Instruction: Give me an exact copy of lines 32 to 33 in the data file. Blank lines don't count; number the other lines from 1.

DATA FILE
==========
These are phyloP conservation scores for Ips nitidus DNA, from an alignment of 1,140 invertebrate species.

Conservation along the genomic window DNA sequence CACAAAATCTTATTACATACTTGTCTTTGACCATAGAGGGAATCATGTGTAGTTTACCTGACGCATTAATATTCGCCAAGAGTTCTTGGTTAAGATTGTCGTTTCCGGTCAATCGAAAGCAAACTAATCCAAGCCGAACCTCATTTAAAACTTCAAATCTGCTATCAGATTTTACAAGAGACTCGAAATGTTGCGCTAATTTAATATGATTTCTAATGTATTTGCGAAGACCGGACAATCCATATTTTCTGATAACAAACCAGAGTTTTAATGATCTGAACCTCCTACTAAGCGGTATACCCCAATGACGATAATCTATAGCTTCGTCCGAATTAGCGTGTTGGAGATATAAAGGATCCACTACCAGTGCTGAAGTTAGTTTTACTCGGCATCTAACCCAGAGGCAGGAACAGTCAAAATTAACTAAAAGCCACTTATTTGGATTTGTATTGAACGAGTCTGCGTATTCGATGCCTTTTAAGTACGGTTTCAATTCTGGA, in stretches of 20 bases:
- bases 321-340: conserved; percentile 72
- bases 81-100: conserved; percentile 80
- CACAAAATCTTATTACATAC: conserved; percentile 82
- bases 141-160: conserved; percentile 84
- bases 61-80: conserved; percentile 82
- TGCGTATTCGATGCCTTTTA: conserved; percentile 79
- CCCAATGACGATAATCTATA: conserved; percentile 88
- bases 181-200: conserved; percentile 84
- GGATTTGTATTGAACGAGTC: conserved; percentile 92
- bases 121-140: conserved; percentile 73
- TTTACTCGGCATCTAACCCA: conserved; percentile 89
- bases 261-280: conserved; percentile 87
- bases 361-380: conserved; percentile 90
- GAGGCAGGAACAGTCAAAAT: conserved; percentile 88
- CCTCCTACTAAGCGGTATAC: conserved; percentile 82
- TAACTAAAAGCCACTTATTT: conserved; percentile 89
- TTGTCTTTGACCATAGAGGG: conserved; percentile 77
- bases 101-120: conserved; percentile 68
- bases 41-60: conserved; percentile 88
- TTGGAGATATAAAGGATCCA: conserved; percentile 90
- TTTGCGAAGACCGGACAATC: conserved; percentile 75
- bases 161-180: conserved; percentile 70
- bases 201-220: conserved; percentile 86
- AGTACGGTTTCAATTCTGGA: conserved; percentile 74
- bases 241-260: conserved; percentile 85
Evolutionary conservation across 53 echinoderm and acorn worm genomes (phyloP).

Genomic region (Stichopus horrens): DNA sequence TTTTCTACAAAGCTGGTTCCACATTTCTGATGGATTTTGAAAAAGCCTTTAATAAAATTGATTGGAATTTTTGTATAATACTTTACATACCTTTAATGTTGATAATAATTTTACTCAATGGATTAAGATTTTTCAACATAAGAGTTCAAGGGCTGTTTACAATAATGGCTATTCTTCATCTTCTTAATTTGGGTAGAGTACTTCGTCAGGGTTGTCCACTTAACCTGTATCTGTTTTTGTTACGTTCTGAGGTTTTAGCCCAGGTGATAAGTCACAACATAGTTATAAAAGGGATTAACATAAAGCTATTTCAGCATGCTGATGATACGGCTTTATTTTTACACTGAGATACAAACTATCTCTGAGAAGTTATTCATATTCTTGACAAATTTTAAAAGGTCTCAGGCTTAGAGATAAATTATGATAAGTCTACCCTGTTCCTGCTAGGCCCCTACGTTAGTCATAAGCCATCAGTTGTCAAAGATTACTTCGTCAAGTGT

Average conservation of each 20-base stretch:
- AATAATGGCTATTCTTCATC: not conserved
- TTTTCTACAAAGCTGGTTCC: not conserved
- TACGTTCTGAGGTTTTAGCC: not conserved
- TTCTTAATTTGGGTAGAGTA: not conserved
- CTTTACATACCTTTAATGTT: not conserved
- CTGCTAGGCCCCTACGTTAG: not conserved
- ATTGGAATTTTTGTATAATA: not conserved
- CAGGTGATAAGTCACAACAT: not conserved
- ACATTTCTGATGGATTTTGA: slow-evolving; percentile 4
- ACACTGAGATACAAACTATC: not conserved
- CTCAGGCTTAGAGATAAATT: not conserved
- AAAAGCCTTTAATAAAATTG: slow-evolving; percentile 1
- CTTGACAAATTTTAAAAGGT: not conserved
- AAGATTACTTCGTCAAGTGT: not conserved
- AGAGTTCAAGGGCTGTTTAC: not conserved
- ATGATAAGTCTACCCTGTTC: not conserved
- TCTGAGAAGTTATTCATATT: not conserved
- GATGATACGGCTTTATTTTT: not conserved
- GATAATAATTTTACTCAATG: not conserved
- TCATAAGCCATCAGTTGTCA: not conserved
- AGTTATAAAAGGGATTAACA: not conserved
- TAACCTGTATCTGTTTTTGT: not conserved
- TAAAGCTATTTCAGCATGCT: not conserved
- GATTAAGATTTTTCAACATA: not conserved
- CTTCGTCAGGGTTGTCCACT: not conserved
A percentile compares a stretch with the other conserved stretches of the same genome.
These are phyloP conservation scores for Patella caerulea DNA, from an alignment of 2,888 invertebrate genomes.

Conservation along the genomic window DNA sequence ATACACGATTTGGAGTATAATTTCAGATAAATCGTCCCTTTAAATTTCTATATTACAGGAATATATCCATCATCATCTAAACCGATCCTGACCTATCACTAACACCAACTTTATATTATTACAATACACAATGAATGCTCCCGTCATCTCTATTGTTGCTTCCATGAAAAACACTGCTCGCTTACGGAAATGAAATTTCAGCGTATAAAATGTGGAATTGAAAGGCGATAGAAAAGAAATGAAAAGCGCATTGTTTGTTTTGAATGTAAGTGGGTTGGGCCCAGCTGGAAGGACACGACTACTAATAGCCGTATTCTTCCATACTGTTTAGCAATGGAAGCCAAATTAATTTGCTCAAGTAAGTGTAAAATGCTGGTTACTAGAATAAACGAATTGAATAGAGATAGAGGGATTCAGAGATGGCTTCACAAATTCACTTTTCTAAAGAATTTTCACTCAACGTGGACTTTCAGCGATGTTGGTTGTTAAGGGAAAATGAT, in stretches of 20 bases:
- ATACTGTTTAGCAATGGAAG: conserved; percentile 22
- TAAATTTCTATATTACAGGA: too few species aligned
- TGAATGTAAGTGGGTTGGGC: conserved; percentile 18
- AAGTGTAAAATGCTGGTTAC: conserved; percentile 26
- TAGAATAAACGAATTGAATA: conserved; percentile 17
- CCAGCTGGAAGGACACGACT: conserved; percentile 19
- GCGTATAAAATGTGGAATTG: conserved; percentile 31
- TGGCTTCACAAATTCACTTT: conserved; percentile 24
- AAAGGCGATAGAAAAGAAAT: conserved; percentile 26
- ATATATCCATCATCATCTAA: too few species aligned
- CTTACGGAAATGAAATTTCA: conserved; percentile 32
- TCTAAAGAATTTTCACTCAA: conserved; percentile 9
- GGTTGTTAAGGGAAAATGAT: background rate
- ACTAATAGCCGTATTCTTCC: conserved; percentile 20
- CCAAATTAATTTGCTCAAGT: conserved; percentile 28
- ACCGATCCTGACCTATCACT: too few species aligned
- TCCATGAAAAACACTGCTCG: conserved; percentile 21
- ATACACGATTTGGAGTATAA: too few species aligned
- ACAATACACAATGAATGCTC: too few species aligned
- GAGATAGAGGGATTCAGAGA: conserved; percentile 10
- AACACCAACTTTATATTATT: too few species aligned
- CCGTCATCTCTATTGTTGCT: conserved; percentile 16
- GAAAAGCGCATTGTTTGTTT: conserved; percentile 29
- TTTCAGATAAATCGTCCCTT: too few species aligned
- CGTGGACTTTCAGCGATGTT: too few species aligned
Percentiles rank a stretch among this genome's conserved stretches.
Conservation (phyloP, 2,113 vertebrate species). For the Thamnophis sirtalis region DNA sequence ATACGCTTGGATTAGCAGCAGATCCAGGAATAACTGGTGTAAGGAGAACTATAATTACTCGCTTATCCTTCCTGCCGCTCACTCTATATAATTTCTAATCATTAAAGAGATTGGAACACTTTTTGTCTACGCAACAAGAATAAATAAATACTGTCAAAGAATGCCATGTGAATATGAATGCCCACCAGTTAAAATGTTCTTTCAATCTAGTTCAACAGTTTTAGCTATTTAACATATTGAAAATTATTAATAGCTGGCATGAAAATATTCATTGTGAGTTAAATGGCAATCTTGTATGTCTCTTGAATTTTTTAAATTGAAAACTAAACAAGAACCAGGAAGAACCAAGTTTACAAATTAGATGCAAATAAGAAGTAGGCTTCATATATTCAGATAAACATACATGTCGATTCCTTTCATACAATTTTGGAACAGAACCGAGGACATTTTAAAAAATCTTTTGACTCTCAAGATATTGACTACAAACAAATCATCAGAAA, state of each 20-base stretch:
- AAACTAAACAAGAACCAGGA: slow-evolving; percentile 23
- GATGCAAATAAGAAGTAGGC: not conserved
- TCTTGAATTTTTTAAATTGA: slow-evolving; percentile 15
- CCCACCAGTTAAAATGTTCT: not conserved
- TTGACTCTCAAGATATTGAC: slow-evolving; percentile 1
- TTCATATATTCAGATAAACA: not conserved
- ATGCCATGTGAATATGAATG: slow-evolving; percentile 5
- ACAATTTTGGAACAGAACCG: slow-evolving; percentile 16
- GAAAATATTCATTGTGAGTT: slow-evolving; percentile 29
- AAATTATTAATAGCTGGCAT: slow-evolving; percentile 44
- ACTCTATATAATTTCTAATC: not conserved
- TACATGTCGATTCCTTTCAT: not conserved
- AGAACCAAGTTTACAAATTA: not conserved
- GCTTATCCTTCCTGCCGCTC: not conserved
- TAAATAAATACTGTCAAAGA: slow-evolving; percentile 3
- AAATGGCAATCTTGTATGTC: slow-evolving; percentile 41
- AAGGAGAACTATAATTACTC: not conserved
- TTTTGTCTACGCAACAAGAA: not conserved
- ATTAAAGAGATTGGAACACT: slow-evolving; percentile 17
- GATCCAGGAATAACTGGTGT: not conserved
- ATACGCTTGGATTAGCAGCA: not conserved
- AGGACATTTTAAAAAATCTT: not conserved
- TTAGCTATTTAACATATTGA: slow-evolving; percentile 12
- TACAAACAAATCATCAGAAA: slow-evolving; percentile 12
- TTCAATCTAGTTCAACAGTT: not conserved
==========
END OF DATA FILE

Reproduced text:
- TTTTCTACAAAGCTGGTTCC: not conserved
- TACGTTCTGAGGTTTTAGCC: not conserved